Thursday, November 07, 2013

Hound & Gatos Educates Pet Owners about Cancer Detection and Prevention during National Pet Cancer Awareness Month

Cancer is the number one disease-related killer of pets today. In fact, the Morris Animal Foundation states that 1 in 4 dogs will die of cancer and according to the National Canine Cancer Foundation, cancer accounts for approximately half the deaths of dogs over ten years of age. November is National Pet Cancer Awareness Month, and Hound & Gatos Pet Foods Corporation hopes to increase awareness about the detection and prevention of pet cancer.

“Unfortunately, a high number of pets get sick each year, and a major cause is poor nutrition,” says Will Post, President of Hound & Gatos Pet Foods Corporation. “The majority of pet foods on the shelves are packed with harmful ingredients such as fillers, preservatives and artificial substances. Making sure that what our pet ingests promotes good health, will not only allow their body the ability to fight back against illnesses such as cancer, but perhaps even form a shield of sorts, and lessen the consequences of poor nutrition,” says Post.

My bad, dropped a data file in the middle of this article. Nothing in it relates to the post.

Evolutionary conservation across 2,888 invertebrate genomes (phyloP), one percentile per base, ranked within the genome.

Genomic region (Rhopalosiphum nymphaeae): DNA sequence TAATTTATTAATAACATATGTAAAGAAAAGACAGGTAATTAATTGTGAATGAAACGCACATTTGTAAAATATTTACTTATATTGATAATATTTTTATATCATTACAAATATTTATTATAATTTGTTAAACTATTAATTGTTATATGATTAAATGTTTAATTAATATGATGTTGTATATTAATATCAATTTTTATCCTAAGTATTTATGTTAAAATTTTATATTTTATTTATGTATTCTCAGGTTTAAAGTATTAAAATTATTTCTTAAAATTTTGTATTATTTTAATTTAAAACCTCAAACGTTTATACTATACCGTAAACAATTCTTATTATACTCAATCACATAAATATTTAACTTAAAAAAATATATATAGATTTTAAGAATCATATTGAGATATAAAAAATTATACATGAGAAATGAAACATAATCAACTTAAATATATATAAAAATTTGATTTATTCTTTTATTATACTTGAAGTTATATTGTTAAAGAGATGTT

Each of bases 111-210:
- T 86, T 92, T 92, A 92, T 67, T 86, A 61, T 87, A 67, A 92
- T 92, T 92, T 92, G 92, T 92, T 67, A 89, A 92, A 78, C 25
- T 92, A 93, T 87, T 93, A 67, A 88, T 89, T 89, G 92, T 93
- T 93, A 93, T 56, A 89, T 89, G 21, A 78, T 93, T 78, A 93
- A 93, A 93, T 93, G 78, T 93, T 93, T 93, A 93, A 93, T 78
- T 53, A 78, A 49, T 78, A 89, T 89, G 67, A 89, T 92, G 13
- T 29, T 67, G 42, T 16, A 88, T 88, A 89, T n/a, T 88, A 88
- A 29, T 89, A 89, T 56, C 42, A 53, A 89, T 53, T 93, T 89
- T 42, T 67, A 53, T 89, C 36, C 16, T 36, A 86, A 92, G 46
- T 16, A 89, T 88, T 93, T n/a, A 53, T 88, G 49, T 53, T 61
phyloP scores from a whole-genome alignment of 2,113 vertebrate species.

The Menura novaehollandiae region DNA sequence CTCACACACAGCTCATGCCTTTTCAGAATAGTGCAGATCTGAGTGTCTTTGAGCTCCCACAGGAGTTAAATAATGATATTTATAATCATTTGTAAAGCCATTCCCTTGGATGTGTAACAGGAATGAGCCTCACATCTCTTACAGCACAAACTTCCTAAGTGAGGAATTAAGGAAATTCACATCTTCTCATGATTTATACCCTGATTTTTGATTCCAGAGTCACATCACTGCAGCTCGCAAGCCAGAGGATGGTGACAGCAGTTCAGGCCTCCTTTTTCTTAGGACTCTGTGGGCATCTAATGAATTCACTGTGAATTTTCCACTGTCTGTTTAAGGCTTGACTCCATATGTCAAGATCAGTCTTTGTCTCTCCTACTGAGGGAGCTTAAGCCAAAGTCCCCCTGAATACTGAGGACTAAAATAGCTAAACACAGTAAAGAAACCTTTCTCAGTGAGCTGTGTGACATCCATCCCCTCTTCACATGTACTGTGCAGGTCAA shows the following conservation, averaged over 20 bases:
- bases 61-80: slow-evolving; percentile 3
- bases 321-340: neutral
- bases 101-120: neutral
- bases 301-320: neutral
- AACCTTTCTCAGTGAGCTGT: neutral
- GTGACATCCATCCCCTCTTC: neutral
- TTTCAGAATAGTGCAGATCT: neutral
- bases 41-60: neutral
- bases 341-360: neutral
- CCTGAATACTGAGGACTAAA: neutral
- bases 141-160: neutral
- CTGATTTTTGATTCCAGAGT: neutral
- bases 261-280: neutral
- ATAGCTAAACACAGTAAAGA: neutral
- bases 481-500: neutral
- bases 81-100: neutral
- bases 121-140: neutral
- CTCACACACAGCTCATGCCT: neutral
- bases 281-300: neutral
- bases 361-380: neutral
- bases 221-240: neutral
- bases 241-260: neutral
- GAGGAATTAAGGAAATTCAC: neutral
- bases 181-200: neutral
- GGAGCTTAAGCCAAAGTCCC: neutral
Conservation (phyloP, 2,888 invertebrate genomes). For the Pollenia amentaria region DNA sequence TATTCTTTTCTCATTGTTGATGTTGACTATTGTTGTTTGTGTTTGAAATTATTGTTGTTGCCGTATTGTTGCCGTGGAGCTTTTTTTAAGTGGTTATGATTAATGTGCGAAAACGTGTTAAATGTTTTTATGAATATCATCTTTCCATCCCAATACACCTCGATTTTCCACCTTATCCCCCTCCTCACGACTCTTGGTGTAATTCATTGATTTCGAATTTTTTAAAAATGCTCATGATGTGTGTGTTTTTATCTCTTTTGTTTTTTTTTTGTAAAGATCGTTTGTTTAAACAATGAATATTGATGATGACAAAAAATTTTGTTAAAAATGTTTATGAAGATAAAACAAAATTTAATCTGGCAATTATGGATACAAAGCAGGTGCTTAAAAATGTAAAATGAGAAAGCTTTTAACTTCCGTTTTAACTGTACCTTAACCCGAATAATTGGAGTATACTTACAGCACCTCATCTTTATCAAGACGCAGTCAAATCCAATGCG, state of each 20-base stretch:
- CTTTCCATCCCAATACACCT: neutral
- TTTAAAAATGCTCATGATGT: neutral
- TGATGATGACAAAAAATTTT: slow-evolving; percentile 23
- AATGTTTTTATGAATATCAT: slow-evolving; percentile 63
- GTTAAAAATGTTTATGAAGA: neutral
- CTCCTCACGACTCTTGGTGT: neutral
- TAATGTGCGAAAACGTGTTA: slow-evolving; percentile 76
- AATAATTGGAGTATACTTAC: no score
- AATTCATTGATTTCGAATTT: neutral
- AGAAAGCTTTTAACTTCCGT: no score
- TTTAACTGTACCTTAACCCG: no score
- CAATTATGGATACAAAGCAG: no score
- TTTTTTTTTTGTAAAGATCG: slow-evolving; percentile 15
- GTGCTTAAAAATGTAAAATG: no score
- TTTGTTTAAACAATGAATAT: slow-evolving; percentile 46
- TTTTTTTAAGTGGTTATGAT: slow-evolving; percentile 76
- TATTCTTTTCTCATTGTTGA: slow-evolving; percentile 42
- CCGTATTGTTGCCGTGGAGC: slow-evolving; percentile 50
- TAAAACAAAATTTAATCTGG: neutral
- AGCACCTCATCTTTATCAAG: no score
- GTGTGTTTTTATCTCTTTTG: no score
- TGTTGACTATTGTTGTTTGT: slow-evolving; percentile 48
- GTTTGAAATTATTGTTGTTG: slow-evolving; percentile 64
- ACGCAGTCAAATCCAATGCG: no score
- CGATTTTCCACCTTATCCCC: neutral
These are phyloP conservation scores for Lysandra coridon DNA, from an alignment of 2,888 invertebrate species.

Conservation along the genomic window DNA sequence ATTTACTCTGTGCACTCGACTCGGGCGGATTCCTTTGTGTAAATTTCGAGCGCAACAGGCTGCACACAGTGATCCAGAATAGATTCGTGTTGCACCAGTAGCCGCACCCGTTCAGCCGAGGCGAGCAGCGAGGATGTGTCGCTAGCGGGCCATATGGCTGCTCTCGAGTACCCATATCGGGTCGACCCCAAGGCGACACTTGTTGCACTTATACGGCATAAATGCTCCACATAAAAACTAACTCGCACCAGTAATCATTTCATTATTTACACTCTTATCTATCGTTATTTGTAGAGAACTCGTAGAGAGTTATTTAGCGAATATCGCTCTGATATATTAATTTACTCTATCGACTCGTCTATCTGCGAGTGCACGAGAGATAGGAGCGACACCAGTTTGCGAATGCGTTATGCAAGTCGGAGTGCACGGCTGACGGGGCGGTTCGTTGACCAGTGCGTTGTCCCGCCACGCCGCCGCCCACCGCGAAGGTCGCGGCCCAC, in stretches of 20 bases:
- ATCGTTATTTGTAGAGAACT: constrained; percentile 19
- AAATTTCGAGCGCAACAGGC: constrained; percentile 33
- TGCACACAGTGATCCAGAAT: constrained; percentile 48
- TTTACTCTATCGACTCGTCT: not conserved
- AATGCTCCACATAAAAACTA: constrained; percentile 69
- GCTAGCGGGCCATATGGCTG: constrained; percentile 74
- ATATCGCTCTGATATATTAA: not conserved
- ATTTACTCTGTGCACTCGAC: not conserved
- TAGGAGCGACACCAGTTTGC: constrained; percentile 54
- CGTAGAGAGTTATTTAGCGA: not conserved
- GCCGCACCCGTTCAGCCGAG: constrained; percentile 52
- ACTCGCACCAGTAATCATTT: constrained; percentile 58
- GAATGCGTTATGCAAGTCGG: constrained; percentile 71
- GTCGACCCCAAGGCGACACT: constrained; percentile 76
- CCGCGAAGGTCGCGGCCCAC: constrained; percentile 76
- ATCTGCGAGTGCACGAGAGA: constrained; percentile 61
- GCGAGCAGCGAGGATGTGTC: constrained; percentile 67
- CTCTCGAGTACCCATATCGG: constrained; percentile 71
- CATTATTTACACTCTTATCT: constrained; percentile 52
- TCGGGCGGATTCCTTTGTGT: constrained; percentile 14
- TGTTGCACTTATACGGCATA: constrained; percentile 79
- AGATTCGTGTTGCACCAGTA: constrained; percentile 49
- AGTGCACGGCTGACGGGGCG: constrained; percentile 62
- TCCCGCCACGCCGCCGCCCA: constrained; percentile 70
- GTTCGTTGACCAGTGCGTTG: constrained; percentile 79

In 2005, Veterinary Pet Insurance (VPI) launched National Pet Cancer Awareness Month due to the staggering increase in pets suffering from cancer. Cancers of the skin, lymph nodes, gastrointestinal tract, blood and bone are the most common.

As always, early detection is critical. Here are a few early warning signs of pet cancer.

  • New Lumps and Bumps. New spots and lumps on your pet do not necessarily mean cancer. Take your pet into your vet to have the spot biopsied to determine if it’s malignant or benign.
  • Change in Appetite. Pets suffering from cancer frequently experience a change in appetite and most commonly, rapidly lose weight. This reaction can be tied to difficulty chewing or swallowing.
  • Depression. A sudden shift in mood is one symptom of cancer. Depression and an unwillingness to be active and exercise are reported as signs of cancer.